The past few decades have seen an increase in the number of older prisoners (aged 65 and older) in New Zealand. This demographic shift is largely due to longer prison sentences and increased numbers of people serving sentences for historic sex offences. The numbers are forecast to continue to grow. Older prisoners present a range of mainly health-related issues which require special management to ensure their imprisonment is safe and humane.
The prison environment, prisoner regimes and support services are typically designed for younger prisoners. In response to this, many comparable jurisdictions, including England, Scotland and Canada, have developed strategies for the needs of their older prisoner populations. This thematic inspection provides insight into the current treatment of, and conditions experienced by, older prisoners. It provides the Department of Corrections with an early warning of the risks and challenges associated with managing older prisoners.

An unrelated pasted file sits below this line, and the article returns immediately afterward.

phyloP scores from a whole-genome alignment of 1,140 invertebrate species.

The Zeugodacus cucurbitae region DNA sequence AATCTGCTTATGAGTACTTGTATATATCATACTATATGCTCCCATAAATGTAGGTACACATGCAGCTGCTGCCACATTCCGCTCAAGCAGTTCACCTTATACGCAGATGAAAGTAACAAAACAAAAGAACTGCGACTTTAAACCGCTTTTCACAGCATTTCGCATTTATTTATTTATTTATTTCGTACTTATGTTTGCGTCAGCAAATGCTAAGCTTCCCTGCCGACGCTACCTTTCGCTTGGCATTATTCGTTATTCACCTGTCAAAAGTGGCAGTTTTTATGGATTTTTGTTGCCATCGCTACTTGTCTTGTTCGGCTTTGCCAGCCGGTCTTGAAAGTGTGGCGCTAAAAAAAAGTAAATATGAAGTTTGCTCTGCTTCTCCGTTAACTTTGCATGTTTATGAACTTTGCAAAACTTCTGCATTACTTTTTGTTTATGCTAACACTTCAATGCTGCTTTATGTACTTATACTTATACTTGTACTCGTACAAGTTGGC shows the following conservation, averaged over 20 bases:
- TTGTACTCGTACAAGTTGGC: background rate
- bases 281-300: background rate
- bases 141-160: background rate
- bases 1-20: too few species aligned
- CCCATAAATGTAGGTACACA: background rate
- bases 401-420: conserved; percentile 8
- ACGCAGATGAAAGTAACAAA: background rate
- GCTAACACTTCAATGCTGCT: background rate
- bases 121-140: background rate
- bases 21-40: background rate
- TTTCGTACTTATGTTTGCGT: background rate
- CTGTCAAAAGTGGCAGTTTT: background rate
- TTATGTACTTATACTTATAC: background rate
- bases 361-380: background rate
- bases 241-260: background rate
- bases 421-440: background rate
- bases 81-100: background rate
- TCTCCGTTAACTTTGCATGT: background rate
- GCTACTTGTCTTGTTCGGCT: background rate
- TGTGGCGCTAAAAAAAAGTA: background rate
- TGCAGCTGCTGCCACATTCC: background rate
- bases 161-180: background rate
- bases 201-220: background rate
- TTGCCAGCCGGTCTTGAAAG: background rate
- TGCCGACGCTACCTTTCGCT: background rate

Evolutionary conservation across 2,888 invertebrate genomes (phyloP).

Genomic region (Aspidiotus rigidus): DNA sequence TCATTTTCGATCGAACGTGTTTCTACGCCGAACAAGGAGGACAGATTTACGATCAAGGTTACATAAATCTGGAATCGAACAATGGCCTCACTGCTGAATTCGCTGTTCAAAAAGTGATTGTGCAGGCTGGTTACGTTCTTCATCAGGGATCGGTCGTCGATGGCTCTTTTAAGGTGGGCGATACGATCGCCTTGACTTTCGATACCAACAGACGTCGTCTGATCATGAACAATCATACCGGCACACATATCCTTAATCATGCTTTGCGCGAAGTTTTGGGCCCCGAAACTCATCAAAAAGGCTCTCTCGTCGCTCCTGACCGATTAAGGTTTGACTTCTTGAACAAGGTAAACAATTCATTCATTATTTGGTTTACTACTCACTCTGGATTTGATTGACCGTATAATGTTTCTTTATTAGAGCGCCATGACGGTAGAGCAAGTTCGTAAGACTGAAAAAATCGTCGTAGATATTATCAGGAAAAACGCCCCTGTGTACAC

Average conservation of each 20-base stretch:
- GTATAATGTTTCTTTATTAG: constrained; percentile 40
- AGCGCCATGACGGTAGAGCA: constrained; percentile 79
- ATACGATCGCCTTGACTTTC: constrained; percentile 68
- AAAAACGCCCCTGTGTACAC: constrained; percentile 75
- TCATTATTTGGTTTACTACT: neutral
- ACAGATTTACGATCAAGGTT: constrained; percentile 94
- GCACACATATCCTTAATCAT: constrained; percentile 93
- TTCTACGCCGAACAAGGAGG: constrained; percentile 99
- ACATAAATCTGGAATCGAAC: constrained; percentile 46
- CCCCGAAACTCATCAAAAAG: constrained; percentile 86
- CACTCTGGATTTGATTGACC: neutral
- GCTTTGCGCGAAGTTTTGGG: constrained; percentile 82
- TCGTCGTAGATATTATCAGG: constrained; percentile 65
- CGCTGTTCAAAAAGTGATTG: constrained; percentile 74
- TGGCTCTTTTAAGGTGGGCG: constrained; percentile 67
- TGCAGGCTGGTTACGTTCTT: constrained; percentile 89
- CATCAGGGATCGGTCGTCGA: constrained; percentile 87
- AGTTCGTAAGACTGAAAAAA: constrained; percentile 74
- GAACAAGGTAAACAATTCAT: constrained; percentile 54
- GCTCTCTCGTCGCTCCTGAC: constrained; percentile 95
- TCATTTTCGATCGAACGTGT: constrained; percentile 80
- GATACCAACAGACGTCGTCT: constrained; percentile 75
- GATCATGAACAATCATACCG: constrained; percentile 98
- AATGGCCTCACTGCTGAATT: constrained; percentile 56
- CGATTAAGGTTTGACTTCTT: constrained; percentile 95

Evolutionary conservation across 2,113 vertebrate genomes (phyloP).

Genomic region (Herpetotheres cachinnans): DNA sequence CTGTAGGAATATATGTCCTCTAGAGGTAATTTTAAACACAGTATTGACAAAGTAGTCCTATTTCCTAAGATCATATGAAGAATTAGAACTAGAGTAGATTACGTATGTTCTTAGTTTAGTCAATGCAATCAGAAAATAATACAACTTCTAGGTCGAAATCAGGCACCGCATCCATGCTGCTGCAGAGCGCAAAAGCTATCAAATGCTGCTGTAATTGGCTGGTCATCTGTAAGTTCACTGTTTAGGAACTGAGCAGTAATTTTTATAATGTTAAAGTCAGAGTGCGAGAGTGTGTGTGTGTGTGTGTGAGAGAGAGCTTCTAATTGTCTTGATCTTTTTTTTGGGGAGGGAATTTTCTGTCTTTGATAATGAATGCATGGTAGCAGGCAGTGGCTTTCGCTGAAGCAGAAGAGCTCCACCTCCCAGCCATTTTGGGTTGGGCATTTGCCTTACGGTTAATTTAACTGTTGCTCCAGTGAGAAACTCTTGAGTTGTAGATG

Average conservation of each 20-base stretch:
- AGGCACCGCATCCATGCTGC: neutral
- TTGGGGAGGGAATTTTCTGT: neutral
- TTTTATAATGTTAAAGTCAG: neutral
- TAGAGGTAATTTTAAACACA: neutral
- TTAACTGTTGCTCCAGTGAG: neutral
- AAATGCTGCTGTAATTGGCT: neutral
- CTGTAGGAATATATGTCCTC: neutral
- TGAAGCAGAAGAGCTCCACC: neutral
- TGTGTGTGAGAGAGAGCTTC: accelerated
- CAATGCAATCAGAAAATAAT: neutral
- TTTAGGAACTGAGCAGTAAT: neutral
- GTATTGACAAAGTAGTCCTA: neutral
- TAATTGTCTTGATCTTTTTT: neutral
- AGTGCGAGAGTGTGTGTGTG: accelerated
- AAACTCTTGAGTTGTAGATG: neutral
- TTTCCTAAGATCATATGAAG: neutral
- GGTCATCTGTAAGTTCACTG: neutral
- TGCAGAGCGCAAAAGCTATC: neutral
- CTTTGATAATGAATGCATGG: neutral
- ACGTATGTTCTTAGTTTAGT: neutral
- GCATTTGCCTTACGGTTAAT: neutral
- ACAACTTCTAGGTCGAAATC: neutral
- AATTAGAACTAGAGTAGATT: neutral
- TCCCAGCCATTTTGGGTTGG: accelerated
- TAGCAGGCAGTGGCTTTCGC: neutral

Corrections should develop, appropriately resource, and implement a comprehensive Older Prisoners’ Wellbeing Strategy to respond to the age-related needs of older prisoners. Areas for development include:
- Safe and humane treatment
- Health and wellbeing
- Purposeful activity
- Rehabilitation and reintegration
- Post-release support
- Staff training